Research signals new approach to asset management

A major collaborative study from UK Water Industry Research (UKWIR) into how the sector can create future value through asset management has published a final report. In this Q&A, co-programme lead Carol Cairns, strategic planning manager, Northumbrian Water, explains why a step-change in asset management is needed.


Carol Cairns


UKWIR’s latest report responds to its big question, ‘How do we continue to create value through asset management decision-making?’.  Why is this a key question for the water sector to explore?  

Good asset management decision-making underpins everything we do as water companies, in terms of investing in the right areas and operating efficiently and effectively on behalf of customers, the environment and communities. Ensuring we derive that value from decision-making is important, as is being able to understand the value of your asset management interventions and investments.   


How does the report define value? 

When it comes to value of investment, indicators other than financial should also be considered – for example, environmental and social values.  As such, a library of 157 value measures has been developed, encompassing natural, social and human elements, in addition to the more traditional financial indicators. This reflects what is happening in other industries, where it has been shown that innovative reporting frameworks drive diversity of thinking about what is important to an organisation. For most water companies, while traditional assets remain in place, natural solutions and digital assets are now being delivered alongside.  In addition, there are well established educational and social outreach programmes, which derive value – but how can that be measured using traditional planning or cost benefit approaches? We need a step-change in thinking so we can measure value across a broader range of indicators.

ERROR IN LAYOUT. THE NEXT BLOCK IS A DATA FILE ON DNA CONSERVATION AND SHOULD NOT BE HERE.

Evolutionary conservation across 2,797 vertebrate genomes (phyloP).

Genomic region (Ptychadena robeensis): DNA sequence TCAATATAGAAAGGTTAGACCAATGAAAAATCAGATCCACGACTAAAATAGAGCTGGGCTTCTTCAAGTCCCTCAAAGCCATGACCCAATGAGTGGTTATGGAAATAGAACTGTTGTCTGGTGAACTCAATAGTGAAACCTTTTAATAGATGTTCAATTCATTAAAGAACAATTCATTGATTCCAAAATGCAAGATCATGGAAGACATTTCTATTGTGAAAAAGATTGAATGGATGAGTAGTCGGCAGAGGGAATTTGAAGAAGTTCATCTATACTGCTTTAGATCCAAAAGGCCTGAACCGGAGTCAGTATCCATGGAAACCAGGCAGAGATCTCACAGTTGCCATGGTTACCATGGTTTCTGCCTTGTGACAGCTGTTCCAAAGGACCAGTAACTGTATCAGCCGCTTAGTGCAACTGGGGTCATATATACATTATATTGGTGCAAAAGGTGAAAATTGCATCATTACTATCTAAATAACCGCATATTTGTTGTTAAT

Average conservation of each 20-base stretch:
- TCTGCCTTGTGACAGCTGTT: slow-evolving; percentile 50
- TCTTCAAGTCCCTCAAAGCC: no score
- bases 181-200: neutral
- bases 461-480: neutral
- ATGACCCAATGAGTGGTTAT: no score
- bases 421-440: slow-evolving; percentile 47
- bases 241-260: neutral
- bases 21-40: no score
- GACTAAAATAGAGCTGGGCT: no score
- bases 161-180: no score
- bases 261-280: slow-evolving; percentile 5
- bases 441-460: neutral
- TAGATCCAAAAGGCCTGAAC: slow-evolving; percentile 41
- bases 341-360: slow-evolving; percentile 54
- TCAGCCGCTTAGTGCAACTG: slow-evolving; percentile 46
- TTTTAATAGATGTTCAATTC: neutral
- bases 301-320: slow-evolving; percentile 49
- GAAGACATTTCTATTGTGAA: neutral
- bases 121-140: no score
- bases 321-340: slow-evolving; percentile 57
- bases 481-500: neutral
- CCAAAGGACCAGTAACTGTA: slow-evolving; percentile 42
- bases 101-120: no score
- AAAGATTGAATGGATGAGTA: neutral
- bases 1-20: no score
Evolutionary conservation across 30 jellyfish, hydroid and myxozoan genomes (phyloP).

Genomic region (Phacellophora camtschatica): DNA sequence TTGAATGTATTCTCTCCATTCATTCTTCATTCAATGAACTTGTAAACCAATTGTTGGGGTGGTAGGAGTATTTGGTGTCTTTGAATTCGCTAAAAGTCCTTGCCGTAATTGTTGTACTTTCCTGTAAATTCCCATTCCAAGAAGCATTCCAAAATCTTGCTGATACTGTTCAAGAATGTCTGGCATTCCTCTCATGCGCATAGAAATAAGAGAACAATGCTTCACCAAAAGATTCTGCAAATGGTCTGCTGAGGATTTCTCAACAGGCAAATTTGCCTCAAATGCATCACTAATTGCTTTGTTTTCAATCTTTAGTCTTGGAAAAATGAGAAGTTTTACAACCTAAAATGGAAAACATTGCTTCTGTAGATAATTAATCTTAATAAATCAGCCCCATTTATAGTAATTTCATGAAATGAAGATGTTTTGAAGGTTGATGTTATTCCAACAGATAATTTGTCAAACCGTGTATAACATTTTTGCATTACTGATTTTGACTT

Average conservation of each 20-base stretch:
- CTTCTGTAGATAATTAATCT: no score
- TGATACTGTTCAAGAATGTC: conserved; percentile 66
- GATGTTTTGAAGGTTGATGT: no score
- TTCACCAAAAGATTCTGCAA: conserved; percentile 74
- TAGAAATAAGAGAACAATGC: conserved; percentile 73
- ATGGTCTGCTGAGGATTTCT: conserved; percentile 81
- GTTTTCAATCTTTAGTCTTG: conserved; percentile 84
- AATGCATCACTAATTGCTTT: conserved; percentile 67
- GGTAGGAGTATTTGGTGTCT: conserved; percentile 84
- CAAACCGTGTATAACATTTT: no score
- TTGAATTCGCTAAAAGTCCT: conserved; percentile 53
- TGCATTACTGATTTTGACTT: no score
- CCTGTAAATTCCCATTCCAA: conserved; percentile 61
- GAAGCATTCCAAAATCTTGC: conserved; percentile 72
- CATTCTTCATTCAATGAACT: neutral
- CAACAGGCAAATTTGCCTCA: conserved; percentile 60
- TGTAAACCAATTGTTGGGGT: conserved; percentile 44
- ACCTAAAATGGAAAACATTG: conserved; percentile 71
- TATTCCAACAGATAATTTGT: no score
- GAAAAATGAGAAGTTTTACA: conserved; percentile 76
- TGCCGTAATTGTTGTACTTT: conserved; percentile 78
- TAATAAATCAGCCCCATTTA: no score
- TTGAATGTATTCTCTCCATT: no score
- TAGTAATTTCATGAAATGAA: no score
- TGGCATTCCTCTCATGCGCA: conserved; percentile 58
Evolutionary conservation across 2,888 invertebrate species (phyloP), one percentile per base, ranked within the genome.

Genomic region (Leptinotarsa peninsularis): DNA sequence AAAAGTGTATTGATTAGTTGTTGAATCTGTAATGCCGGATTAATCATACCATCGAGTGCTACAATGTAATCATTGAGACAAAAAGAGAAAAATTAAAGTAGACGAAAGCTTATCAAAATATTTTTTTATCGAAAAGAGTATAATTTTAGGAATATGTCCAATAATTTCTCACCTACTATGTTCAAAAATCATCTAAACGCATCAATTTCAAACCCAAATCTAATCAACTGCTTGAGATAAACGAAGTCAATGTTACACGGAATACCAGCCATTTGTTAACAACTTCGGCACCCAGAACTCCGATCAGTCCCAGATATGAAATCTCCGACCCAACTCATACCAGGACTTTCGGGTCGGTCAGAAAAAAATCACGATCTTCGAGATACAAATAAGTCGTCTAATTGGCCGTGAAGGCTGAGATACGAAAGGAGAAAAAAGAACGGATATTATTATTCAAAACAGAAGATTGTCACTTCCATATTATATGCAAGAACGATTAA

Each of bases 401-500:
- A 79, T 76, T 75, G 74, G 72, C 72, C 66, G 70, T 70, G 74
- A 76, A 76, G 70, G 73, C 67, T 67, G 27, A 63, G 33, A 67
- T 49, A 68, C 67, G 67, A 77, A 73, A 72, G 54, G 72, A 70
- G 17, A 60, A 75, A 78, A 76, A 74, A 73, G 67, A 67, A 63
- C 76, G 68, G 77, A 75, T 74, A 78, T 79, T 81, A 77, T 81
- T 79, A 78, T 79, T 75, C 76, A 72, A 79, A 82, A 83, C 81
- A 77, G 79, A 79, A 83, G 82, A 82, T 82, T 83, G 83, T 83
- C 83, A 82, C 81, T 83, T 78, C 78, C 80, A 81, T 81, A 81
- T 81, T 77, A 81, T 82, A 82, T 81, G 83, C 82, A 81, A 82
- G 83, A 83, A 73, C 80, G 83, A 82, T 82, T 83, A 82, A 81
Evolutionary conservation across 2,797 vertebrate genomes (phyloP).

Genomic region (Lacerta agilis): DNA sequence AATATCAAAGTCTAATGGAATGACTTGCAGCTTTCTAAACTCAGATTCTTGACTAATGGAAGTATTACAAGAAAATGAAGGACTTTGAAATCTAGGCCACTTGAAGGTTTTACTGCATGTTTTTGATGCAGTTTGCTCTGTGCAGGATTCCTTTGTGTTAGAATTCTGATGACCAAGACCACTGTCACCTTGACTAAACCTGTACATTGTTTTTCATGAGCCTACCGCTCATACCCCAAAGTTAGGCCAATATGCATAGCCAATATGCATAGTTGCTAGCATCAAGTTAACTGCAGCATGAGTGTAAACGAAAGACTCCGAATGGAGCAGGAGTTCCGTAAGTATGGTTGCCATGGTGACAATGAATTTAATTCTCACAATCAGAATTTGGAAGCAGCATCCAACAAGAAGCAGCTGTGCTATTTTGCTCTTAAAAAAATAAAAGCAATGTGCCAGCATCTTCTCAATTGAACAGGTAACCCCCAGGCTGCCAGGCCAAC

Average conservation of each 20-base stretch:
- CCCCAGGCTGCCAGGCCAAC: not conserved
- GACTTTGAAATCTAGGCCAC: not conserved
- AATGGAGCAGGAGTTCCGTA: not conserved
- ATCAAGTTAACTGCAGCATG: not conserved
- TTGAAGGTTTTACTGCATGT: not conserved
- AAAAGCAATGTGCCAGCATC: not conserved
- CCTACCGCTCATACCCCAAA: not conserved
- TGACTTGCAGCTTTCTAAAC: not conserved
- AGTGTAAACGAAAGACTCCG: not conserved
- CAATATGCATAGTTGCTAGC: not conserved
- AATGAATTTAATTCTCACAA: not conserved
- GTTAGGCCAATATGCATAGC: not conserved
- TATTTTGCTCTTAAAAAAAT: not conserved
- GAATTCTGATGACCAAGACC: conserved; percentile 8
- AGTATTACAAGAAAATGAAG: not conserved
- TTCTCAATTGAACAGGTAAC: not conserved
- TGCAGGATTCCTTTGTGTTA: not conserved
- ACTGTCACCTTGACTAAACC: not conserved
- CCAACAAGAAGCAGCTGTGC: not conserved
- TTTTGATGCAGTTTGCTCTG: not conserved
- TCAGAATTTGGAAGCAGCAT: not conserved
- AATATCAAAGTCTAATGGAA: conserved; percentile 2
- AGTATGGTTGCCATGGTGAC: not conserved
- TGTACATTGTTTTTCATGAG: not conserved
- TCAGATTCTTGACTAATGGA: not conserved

What were the project’s aims?  

The project aimed to create a standardised, evidence-based asset planning framework for valuing and selecting investments that deliver resilient services. Three UKWIR sub-projects were merged, which looked at asset health, scenario planning and value frameworks. For scenario planning, the key was to recommend a consistent way of looking into the future and to consider some consistent scenarios for what the future could look like. For example, what climate change scenario are companies all using in their long-term planning?  Are we all using it in the same way?

The purpose was to create a framework that the whole industry could adopt, which will help bring consistency to decision-making and lead to greater confidence that systems will be ready to respond. It will also mean that when water companies submit their business plans to regulators, they are all working under a consistent framework. For value frameworks, all water companies are at different stages of the journey in moving towards value-based decision-making, which is why consistency is needed. The same applies to asset health where benefit is identified in the adoption and alignment of common metrics. It is hoped that as companies start to implement these frameworks, they will gather some rich insight and best practice which will be shared with the rest of the sector.  


The report is described as transformational. Why does asset management need to evolve?  

Water is dealing with multiple competing challenges. If, as a sector, we are going to make asset management decisions in the way we have in the past, we will not meet the high expectations of our customers and regulators; nor will we address environmental challenges or deliver our climate and net zero commitments. These issues, along with rising costs, are all putting pressure on our service. There is a need to adopt a more strategic approach to making these investment decisions, now and in the future.